Reviews - I LOVE WHITE MEN
"YY has incredible stage presence. Funny, charming, and real she takes us through her time in New York through the lens of the white men she slept with. She navigates each story wonderfully and plays off of the audience with ease. The story is crafted in such a way that you are laughing and cringing so much one minute that you do not expect the rug to be pulled out from under you the next. Suddenly, the story sheds all of its comedic disguises and we are told a very real and very powerful story. YY handles all of these moments expertly.
[...] “I Love White Men” was a thoroughly entertaining show in no small part due to the talented writing and performance of YY. It was a coming of age story that’s still coming, meaning that she didn’t try and provide us with answers for the questions asked in the play. She expresses that she’s not quite sure of the answers herself and this only adds to the play’s honesty. The impact is felt more because we know there isn’t any attempt to manufacture answers. “I Love White Men” is definitely worth checking out for anyone looking for a fun and honest night of theatre." - Max Berry, OnStage Blog
"Sim Yan Ying (also known as YY) has a commanding presence and unique rhythm to her speech that captivates even as it delivers devastating punch lines. During the show that I attended, she was able to diffuse a potentially disruptive audience participation overstep with aplomb.
[...] "At the end of the piece, YY reveals that she has been able to compartmentalize her love for the white men in her life, in her new home, and in the world at large. She has finally come to terms with her love for white men and is able to move on with her life. And move on she does, as she concludes the piece talking about what matters most to her... As YY would be the first to tell you, the woman who began this journey is not the same one who ended it. With a one-person show, and a young artist, this change is not only par for the course but a uniquely compelling part of following the journey." - Zach Ezer, Long Day of the Modern
"YY is earnest throughout. She digs into what could explain her white addiction. Maybe it was that weird chat guy that groomed her to pursue white men. But it could have a lot to do with Singapore worshipping the effects of British colonization, which she tactfully explains, first by telling a sweep-clean version then by uncovering the backhanded elements of British domination. It could have a lot to do with her parents asking when she’ll get a white boyfriend. There are plenty of laughs and the more serious deconstructive moments also stick as much, and YY retains an openness for self-growth. She herself created this show to deconstruct whiteness but hasn’t quite found easy answers. Any person of color, Asian women in particular, would need to hear this candid cringy work by YY." - Caroline Cao, Medium
"The end was similarly heartfelt and thought-provoking. YY questions why so many Asian stories are centered around whiteness or heavily involve it, and that inspired me to reflect on why that is. We're left with the thought, " I love white men as the stepping stones which led me to discover some very important things about myself. I love white men as a part of my past," which was a really powerful ending." - Evangelyn Rachel, The Odyssey Online
Interview with VaudeVisuals, on I LOVE WHITE MEN
Other Features & Mentions - I LOVE WHITE MEN
Broadway World - "Caveat NYC Presents I LOVE WHITE MEN By Sim Yan Ying 'YY'"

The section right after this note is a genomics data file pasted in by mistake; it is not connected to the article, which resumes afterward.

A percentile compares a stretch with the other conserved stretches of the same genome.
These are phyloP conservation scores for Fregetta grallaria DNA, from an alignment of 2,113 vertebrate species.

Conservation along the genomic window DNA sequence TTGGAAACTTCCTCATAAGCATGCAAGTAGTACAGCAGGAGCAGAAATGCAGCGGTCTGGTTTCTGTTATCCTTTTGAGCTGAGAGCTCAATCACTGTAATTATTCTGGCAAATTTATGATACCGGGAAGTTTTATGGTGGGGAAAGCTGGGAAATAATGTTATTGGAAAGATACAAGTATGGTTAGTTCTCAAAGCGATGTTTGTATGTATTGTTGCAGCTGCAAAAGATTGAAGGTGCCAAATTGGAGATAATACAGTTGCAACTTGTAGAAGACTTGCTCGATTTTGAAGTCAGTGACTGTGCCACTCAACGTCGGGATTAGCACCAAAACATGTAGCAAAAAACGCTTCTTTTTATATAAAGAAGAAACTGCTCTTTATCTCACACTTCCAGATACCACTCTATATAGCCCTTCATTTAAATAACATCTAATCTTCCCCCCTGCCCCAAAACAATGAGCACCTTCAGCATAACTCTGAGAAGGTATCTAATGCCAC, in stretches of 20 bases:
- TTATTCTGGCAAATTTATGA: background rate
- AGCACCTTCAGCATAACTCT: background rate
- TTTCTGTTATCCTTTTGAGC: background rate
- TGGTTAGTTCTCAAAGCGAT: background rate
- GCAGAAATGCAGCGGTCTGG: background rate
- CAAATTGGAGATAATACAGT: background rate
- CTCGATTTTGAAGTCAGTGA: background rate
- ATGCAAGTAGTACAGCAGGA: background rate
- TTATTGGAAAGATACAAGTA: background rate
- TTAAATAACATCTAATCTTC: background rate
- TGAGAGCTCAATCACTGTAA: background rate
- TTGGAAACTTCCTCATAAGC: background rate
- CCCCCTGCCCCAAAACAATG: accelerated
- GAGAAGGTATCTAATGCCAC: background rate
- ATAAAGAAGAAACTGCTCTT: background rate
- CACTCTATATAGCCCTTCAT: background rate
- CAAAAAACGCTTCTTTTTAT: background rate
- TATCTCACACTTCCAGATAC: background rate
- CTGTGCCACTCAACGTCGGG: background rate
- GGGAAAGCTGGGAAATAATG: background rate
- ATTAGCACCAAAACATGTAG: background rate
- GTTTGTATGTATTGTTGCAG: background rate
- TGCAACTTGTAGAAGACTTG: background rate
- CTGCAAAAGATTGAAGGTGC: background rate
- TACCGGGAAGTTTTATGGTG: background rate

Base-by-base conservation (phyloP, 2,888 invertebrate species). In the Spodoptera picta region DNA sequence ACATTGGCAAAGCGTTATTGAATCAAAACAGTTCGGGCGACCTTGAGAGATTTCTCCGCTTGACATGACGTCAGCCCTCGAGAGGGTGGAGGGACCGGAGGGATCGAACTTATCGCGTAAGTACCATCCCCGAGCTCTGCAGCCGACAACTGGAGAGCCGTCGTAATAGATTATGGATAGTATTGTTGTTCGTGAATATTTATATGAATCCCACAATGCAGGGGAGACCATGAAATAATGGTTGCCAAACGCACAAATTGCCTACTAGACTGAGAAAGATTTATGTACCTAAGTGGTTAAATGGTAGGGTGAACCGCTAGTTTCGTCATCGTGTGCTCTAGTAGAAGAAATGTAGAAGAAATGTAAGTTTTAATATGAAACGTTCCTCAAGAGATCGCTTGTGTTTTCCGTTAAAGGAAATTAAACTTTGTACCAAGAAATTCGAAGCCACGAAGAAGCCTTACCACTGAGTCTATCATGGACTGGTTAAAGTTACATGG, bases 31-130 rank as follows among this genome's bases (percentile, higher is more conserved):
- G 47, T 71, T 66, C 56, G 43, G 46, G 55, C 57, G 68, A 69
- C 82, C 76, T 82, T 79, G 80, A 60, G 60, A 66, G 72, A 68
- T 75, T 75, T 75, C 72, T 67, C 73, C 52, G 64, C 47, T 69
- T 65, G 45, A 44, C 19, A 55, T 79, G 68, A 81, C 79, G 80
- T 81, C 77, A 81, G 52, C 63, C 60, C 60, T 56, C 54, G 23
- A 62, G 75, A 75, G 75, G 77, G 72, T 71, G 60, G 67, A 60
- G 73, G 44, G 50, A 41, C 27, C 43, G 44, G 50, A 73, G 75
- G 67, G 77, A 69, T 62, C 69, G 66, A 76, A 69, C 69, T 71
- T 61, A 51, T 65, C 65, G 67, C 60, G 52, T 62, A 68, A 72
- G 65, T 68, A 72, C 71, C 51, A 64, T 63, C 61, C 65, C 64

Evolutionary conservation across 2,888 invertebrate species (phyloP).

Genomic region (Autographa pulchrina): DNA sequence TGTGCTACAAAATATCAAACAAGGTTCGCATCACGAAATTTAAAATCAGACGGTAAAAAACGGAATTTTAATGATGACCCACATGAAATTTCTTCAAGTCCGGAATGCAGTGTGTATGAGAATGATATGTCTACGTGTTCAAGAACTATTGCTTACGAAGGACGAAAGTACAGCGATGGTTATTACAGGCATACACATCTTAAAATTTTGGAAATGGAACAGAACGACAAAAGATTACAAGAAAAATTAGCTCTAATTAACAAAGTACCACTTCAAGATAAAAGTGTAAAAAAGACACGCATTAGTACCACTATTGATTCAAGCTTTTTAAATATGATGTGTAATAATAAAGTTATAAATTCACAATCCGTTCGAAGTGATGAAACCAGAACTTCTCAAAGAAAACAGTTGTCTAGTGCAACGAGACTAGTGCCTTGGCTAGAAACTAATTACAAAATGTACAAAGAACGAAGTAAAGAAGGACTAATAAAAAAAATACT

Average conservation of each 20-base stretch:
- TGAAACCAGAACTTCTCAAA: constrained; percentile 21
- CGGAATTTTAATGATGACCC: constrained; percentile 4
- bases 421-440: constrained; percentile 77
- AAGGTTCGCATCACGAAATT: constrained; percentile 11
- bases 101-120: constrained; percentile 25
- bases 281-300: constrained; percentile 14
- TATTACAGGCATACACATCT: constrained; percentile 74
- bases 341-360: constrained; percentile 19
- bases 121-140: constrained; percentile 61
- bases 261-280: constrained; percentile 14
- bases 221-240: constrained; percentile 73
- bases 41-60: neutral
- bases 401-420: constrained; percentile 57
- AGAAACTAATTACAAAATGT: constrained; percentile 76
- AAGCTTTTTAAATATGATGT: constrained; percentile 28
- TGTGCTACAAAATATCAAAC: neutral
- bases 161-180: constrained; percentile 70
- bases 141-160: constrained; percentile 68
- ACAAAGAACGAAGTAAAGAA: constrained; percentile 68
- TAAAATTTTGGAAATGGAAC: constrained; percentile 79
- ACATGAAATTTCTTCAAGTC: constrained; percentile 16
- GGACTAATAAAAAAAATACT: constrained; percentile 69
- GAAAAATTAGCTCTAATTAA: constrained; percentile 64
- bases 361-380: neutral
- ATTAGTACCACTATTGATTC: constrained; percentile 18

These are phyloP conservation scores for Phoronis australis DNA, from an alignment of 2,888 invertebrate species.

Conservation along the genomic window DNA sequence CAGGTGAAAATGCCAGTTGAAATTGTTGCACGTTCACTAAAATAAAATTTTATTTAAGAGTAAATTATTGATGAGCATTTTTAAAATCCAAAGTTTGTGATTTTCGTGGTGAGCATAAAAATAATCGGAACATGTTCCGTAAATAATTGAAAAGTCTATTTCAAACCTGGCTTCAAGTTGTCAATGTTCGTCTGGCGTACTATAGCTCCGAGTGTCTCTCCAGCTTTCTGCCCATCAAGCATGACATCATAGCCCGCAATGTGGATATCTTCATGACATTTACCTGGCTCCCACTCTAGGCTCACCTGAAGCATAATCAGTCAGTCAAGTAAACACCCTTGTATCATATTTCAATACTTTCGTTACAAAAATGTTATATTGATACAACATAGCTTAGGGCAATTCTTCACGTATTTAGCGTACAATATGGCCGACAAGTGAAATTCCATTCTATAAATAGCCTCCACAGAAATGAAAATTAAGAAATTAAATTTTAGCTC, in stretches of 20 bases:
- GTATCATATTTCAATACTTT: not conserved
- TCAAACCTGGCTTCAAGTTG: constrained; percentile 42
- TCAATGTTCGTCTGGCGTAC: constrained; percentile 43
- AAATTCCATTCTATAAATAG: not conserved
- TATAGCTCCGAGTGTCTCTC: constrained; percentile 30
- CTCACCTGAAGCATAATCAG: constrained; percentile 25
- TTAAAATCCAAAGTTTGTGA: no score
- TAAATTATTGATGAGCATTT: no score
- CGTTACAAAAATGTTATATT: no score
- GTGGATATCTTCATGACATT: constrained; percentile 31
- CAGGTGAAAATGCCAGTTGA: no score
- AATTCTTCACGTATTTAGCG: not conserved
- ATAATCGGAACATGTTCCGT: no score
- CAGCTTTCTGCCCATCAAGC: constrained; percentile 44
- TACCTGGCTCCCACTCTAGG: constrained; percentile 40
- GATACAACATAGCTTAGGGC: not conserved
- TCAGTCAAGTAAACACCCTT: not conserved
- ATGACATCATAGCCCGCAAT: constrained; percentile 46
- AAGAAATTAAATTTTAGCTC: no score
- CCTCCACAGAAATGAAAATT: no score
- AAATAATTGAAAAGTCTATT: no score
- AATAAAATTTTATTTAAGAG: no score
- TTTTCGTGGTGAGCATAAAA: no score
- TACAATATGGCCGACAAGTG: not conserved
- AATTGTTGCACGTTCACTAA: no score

Reviews - Without Reason
"Without Reason is an important play in Singapore’s theatre canon, daring to raise questions about the viability of and challenges to the survivability of an interracial relationship in our judgmental island home. [...] Yan Ying’s bold script does not hold back from showing the ugly side of Singaporeans lying just beneath the surface of our supposedly racially and religiously harmonious country. There’s a conversational quality to her script that’s relatable and could well have been extracted from an actual talk in real life. This was also buoyed by each family’s realistic portrayal of their familiar family dynamics, and Yan Ying has done good research to write each of them as a believable family.
[...] For Peer Pleasure, Without Reason is a crucial, daring play that highlights these often overlooked issues that too many simply ignore or smooth over with the guise of ‘I’m not racist, but…’ statements. Without Reason ultimately spoke to its audience on a clear, understandable level, and hopefully, enlightened them on the long way we still have to go towards true racial harmony in Singapore." - Bakchormeeboy, The Arts and Culture Review
"Central to the strength of the play is its commitment to very human characters who are complex, distinct, flawed, and relatable. Sim and Kosnan have together fleshed out a world in which most characters are both relatable and foreign, likeable and detestable, and that has made all the difference. Though it roots for the two protagonists, it also gives audience members the space to evaluate and interpret for themselves... It was a play that shook the audience firmly, and pointed to a place we need to look at. We need to wake, live with awareness, advocate intentionally, and practice active kindness." - Kiayee
"Digging deeper, Sim Yan Ying’s play talks about the issues arising from interracial marriages, from misconceptions of the other race, of racism, ignorance and growing up in Singapore. These issues were sensitively dealt with but also bravely, I would say. Ignorance of the other’s religious practices and culture became starkly funny and awkward for the audience, as they recognise the potential disasters that could happen here if the characters on stage were not teenagers/acting [...] I thought it was precisely Yan Ying’s craft in making this lighthearted yet serious that made this piece so wonderful for conversation and discussion." - Artsy or not
Feature of Without Reason by Berita Harian
Translation: "Ms Sim, who is studying Theatre and Psychology at NYU, said that this play aims to promote the understanding of each other’s ethnicities while understanding the uniqueness of our own ethnicity. She was inspired to write this play based on the experiences of a close friend who experienced challenges in an inter-racial relationship.
Hafidz, when interviewed said, “This play is not just a love story. Yan Ying has managed to discuss issues that are relevant such as, must a person change their beliefs because of love?” “Weiyi, in the play, grew up in an ethnically Chinese school and never had friends from different racial backgrounds. So Weiyi sometimes doesn’t realize how her words can offend other races." - Nurmaya Alias, Berita Harian